Accordingly, please do not tell us whether or not you actually consumed this imaginary culinary treat or whether or not you pretended it was good or compelled your girlfriend to share your tasty illusion washed down with orange juice or accompanied by a tasty side dish. The cognitive dissonance would simply be unbearable.

Nathan said...

At the risk of, in any way upsetting you, I must report that ROCKY MOUNTAIN TOAST is the name that was escaping me this morning.

And it was both comforting and delicious. (P.S. I just toss the cut out holes.)

Eric said...

::head explodes from cognitive dissonance::

Janiece Murphy said...

Nathan, you are correct.

It's called "Rocky Mountain Toast," or "Eggie in a Basket."

Jeff Hentosz said...

Akron has one word peculiar to it which is actually rather famous in regionalism circles: the piece of lawn in front of a house, located between the sidewalk and the street, which I've heard called a "tree lawn" elsewhere, is called the "devil's strip" or just "devil-strip." No one can reliably tell you why.

The toast thing is called "rat on a raft", or "the 'one' ball in the side pocket." Both are popular regionalisms here in my office and have been known for at least 15 minutes.

Nathan said...

Jeff,

I never knew there was a word for a "devil's strip" anywhere and tree lawn just sounds retarded.

I like one-ball in the side pocket.

vince said...

When I lived in Mississippi, sub sandwiches (subs) were called "po' boys", or sometimes "hoagies."

Anne C. said...

The weird thing is, I think we used to call it a sliding board too. I'm not positive, but I get the same feeling when I hear it as when my sister said "weighing machine" recently. It felt familiar and odd at the same time. Of course, she got teased for not saying "scale" but then a couple days later my mum said the same phrase, "weighing machine." So, that's where we heard it before! :D

Konstantin said...

That may not hold true anymore. In New York when I wanted sparkling water i called for Seltzer or Perrier in the bars. Here in Chicago its Club Soda.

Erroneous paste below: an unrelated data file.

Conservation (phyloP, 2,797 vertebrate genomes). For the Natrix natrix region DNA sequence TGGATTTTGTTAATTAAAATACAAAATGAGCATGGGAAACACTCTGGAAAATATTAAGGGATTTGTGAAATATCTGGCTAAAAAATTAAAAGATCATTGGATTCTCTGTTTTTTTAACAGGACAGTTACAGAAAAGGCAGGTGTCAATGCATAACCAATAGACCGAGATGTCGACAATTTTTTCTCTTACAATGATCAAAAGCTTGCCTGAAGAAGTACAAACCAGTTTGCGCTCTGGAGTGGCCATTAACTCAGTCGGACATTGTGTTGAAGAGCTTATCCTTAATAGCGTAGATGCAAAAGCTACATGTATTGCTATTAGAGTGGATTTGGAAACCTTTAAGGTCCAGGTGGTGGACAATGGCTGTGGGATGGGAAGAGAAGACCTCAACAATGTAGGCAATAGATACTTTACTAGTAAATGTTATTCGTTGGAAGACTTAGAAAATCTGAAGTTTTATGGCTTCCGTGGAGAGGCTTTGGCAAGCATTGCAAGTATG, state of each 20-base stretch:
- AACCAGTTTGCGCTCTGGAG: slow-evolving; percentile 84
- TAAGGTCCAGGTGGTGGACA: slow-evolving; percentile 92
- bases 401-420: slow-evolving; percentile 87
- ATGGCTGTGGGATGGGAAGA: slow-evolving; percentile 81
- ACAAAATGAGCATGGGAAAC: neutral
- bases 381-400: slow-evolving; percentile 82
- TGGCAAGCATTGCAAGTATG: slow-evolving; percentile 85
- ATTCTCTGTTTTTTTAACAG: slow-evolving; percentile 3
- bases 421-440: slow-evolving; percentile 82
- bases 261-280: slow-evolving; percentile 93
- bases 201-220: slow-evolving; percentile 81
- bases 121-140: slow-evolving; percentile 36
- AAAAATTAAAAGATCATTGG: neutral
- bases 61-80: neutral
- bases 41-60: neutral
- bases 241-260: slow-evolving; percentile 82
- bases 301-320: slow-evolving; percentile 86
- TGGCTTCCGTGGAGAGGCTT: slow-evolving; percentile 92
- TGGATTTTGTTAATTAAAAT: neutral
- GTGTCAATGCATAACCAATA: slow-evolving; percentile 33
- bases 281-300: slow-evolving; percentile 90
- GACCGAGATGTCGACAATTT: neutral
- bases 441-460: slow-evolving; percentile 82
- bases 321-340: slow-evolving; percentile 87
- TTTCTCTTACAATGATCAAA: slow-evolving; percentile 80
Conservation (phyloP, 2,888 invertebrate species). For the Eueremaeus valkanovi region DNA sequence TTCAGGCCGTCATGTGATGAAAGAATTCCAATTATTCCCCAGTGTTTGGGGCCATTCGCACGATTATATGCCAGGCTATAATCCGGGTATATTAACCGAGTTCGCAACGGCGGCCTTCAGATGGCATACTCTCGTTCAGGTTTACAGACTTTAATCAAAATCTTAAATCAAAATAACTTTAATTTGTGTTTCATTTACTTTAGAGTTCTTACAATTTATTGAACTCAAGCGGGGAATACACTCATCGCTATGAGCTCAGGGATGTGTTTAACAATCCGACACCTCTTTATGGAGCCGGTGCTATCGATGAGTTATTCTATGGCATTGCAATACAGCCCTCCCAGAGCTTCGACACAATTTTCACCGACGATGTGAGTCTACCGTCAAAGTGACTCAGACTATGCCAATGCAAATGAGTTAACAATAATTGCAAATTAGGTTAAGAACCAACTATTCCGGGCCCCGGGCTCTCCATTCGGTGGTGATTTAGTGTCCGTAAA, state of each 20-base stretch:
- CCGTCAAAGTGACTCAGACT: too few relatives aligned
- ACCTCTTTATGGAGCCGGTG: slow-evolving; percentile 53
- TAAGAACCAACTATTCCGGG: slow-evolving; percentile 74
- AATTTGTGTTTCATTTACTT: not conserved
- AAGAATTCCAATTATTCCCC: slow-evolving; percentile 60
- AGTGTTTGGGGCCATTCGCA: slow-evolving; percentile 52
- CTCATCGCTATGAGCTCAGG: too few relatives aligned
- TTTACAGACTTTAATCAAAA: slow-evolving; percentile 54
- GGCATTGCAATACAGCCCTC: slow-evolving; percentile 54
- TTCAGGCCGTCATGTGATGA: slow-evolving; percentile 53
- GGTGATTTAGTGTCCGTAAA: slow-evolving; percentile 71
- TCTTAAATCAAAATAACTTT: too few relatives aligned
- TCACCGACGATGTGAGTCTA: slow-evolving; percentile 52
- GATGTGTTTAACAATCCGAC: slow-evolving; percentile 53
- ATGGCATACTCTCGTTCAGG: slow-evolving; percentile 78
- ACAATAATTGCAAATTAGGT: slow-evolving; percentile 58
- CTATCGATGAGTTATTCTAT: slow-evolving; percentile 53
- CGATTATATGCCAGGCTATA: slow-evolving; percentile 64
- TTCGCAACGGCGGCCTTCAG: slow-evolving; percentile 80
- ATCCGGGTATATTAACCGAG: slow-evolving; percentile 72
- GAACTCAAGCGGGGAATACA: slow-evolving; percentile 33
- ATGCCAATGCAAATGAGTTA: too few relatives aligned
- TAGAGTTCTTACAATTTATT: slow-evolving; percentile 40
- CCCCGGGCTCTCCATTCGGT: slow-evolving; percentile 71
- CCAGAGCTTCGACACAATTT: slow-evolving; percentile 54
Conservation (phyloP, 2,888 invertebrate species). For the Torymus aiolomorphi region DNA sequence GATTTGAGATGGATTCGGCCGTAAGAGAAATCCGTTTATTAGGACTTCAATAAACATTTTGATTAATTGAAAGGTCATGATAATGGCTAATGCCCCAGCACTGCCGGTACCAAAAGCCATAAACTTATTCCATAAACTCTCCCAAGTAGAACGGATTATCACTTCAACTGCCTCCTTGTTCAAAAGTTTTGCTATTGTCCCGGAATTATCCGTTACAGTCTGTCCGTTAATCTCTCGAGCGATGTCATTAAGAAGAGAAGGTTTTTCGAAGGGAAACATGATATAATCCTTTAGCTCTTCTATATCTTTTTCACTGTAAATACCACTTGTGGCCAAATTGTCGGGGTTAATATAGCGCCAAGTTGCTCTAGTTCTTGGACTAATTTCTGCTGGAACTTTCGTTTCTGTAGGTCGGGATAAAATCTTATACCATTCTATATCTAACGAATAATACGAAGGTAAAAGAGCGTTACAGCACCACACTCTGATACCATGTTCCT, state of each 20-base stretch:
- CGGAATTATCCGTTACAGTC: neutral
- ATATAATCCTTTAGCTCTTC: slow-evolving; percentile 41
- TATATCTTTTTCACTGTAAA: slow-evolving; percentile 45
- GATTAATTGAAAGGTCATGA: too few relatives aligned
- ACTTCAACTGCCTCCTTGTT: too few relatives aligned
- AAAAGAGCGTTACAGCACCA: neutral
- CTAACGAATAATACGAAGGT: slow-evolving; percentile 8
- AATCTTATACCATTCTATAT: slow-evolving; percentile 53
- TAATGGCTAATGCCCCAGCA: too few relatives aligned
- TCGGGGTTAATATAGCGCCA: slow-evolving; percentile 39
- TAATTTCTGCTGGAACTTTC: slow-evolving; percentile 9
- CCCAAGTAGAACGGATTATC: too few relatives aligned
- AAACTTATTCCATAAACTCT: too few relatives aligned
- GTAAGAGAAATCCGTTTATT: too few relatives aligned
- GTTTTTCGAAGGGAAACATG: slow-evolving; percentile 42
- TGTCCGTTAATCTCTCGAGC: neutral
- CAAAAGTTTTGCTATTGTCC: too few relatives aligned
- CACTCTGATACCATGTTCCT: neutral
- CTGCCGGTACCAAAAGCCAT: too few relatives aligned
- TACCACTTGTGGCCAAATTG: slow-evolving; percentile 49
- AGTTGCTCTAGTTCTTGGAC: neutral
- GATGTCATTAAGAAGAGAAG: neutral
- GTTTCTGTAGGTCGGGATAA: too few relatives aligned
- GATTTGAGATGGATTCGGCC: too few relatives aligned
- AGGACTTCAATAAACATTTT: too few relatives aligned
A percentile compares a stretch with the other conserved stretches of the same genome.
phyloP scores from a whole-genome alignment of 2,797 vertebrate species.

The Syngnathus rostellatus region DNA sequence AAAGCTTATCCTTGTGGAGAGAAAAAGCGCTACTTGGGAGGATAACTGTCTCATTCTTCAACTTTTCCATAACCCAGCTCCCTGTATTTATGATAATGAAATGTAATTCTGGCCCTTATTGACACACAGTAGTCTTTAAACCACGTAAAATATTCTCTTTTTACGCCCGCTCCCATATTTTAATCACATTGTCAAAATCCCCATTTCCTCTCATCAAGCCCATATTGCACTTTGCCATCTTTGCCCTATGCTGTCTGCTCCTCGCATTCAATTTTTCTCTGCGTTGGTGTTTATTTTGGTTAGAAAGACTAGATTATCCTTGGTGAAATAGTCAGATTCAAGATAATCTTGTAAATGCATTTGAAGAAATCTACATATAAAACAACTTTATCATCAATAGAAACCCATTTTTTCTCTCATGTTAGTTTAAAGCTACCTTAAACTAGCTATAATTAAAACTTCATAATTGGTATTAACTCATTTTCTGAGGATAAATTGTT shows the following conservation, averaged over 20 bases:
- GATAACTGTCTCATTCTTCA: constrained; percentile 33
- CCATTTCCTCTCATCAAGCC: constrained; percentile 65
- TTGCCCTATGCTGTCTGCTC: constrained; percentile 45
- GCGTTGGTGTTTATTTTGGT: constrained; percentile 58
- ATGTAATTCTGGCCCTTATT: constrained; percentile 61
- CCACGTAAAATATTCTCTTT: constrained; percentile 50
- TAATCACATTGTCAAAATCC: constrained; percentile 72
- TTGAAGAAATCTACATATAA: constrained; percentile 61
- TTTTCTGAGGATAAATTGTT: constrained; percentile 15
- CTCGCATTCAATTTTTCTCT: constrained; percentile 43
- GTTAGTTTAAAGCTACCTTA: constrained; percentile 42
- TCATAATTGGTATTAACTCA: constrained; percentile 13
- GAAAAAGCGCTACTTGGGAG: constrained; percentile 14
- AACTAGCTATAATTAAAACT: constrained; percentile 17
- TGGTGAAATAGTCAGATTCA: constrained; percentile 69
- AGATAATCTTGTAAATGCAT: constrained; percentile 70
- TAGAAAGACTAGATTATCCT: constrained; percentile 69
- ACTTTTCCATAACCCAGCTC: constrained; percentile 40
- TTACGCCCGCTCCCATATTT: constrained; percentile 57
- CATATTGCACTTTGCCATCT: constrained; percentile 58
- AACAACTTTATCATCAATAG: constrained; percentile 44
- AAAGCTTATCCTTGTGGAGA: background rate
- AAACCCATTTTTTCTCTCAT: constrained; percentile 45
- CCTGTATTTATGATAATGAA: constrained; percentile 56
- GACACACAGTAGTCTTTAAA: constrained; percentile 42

Nathan said...

Disclaimer: Coke only referred to flavored carbonated drinks. But Seltzer or sparkling water is only for water flavored carbonated water.

Club soda has salt added. Don't know why.

Nathan said...

Seltzer or sparkling water is only for water flavored carbonated water.

I meant there's no flavor for seltzer.

D'oh

Todd Wheeler said...

"Toad in the hole" is what I'm familiar with, though not sure if it's used in this region.

Boston drivers are notoriously bad, especially around rotaries (aka traffic circles). We don't always use our blinkers, are slow to switch off the brights, and when faced with a red octagon at the end of the street, we practice MRS: Massachusetts Rolling Stop.

Nathan said...

Todd,

If memory serves, it's perfectly legal to drive the wrong way down a one-way street in Boston as far as you'd like...as long as you do it in reverse.

Jim Wright said...

"Bird in a nest" or "Toad in a hole" are the two terms I'm familiar with.

and I though "devil's strip" was something else... usually used in Mexican strip clubs...

Tom said...

We called it "Egg 'n' a Hat" where the "'n'" was short for "and", not "in" as you might think. That was because we fried the hole and put it back on top of the egg.

And that part of the front yard had a name, like curb-strip, but it currently 'scapes my mind. I don't have one with my current house. No sidewalk. If they tried to put in a sidewalk, it would have to be routed around my neighbor's tree, which is almost on the road, any my tree, which is about a sidewalk's width from the road, so one or the other of those trees would te in the way of any standardized path. I guess they could meander the hypothetical sidewalk, but that wouldn't leave room for a curb-strip. Course I don't have a curb, either. Oh well.

Unknown Party said...

*swoops in*

*unpredictably rearranges the implosion fragments of Eric's brain*

*swoops out*

MWT said...

Jeri said: We may have been the origin of the word 'permatemp' as it applied to Microsoft's long term, multi-year temp/contract employees.

The federal government is also chock full of those. It's their way of getting around having to pay the extra benefits of having permanent employees. So the permatemps have to reapply for their jobs every few years (and you can tell the job ad is one of those if it says "must live within commuting distance" as one of the requirements).